Caspofungin Cancidas

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Year of discovery: 1989 (Merck); Year of introduction: 2001; Drug category: Echinocan-din/lipopolypeptide antifungal agent/1,3-p-D-glucan synthesis inhibitor; Main uses: For the treatment of severe systemic fungal infections (e.g., invasive aspergillosis) especially in those who fail or cannot tolerate amphotericin B and/or itaconazole treatment; Related drugs: Micafungin (Mycamine), Anidulafungin (Eraxis).

Caspofungin, a semisynthetic cyclic lipid-bearing polypeptide, is an intravenously administered antifungal agent in the echinocandin class of natural products.

Echinocandins were first isolated in 1974 from the fermentation broth of Aspergillus rugulovavus and were found to have potent antifungal activity. The predominating compound, echinocandin B, was enzymatically degraded to a cyclic hexapeptide core (shown in red) and used to prepare a number of semisynthetic analogs. Caspofungin was the first echinocandin to gain FDA approval in 2001 for the treatment of systemic fungal infections. Invasive fungal infection is a growing problem in health care. It was the 10th leading cause of death in hospitals in 1980 and became the 7th most common cause by the late 1990s.1 Subsequently, micafungin sodium (Mycamine™, Astellas Pharma) and anidulafungin (Eraxis™, Pfizer) were introduced.2

Micafungin Sodium Anidulafungin

Because of the large size of these echinocandins (molecular weights >1200), and their low oral bioavailability, they are administered intravenously. The three echinocandins have half-lives of 8-13 h and are metabolized mainly in the liver by hydrolysis and N-acetylation to metabolites that do not have antifungal activity. Echinocandins are poor substrates for oxidation by . liver cytochrome P450 enzymes (unlike triazoles; see page 161), and so few interactions with other drugs have been observed.3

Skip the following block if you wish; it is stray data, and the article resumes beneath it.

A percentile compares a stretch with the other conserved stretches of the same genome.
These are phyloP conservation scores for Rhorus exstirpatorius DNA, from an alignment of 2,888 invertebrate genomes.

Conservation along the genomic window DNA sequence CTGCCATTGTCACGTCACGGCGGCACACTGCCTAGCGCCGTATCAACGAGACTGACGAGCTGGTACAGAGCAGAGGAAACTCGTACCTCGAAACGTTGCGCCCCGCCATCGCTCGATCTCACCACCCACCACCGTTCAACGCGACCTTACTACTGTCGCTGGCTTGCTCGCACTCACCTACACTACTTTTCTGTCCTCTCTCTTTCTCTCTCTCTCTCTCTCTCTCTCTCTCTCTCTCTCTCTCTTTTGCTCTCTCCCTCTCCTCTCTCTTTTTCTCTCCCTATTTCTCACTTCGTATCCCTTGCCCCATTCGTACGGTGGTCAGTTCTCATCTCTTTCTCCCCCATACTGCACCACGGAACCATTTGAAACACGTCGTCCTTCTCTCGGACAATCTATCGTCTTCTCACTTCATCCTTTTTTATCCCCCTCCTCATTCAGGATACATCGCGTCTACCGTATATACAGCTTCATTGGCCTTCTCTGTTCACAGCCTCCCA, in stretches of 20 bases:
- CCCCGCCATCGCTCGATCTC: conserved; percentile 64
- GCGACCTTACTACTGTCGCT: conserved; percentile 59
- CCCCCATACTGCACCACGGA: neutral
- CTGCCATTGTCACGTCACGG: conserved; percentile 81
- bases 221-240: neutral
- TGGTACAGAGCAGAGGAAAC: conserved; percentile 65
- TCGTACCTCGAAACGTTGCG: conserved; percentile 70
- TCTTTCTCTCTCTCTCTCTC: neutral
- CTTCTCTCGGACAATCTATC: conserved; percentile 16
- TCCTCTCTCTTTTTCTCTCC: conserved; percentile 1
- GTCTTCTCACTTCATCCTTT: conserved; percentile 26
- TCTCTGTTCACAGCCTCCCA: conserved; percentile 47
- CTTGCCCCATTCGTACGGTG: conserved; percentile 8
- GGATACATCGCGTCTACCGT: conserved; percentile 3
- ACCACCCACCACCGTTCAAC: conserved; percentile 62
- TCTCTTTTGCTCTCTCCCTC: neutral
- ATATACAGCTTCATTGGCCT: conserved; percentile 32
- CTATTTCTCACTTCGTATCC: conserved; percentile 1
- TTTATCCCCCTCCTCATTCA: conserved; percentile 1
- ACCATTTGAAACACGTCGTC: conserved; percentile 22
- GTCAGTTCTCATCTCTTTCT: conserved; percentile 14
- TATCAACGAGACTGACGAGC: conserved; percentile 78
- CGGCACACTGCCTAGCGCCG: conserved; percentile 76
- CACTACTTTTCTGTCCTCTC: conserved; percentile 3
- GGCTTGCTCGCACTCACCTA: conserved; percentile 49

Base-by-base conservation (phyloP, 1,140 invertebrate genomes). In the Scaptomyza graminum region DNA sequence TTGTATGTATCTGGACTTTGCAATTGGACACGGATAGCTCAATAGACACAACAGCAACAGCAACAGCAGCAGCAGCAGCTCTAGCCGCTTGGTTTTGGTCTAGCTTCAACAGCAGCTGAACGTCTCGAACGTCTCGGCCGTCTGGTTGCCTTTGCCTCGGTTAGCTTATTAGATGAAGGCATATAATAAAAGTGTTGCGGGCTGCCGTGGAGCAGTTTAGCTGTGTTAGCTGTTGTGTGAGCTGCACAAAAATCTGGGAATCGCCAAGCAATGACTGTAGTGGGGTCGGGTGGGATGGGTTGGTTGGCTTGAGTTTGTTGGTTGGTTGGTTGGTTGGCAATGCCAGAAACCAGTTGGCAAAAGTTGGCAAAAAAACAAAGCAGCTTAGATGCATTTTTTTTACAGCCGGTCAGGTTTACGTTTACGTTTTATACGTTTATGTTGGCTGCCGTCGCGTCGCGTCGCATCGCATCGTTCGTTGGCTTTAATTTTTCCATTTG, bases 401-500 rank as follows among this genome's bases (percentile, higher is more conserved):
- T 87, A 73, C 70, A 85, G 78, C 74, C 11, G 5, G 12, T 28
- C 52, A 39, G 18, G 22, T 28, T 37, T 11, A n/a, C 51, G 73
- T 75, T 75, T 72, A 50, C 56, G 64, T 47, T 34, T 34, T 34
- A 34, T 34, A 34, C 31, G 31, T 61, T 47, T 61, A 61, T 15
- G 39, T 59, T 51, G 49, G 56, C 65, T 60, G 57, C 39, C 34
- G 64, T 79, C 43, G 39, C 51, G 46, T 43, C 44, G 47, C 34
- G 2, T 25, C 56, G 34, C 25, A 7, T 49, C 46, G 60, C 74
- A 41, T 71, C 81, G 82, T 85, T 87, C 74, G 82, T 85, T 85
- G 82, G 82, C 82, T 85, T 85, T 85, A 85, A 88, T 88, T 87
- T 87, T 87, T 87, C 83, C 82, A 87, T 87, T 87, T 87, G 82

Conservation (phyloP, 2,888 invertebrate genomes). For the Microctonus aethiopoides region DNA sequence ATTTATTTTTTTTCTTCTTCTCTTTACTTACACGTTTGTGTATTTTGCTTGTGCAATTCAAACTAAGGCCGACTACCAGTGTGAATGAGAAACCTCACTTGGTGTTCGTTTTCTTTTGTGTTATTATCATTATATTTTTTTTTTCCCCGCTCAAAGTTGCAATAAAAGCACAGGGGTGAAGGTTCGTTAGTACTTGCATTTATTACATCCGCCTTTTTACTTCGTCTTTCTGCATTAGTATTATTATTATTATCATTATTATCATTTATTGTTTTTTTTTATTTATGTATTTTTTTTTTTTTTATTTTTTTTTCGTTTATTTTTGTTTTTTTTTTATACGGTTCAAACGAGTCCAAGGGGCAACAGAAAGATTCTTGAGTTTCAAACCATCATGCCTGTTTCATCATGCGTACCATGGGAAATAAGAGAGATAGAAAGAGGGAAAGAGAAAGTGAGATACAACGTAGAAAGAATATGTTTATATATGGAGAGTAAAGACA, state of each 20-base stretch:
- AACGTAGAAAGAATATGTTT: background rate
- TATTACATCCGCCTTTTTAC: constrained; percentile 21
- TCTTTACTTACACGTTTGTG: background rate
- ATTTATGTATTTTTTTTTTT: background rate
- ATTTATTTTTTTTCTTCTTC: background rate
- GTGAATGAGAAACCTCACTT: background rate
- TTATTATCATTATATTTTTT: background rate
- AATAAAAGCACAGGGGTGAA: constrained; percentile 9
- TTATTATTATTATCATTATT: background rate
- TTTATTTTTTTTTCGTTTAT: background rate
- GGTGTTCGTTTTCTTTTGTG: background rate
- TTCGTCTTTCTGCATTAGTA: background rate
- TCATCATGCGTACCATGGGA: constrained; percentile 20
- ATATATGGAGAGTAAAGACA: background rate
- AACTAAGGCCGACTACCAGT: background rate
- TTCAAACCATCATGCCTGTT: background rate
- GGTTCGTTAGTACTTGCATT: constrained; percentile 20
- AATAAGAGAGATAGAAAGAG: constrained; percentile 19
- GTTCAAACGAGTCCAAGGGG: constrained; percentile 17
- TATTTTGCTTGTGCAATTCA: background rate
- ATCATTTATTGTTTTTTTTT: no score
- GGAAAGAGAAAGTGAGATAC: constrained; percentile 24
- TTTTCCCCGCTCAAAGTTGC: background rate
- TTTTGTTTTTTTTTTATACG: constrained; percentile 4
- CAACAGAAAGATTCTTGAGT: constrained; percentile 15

Echinocandins are potent inhibitors of the fungal enzyme 1,3-p-D-glucan synthase. Glucans are structurally diverse polymeric sugar molecules that form the rigid cell wall of fungi in combination with protein crosslinks. The function of the fungal cell wall is to protect the cell from changes in osmotic pressure and harmful environmental impacts, but also to allow the influx of nutrients. In contrast, mammalian cells do not have cell walls. Thus, termination of 1,3-P-D-glucan production leads to the disruption of fungal physiology and eventually results in fungal cell death.

Echinocandins are nontoxic at therapeutic doses and generally well-tolerated, but must be used with caution for those with liver abnormalities.

1. Am. J. Health. Syst. Pharm. 2006, 63. 1693-1703; 2. Lancet 2003 362, 1142-1151; 3 Eur. J Clin Microbiol. Infect. Dis. 2004. 23, 805-812; Refs. p. 178

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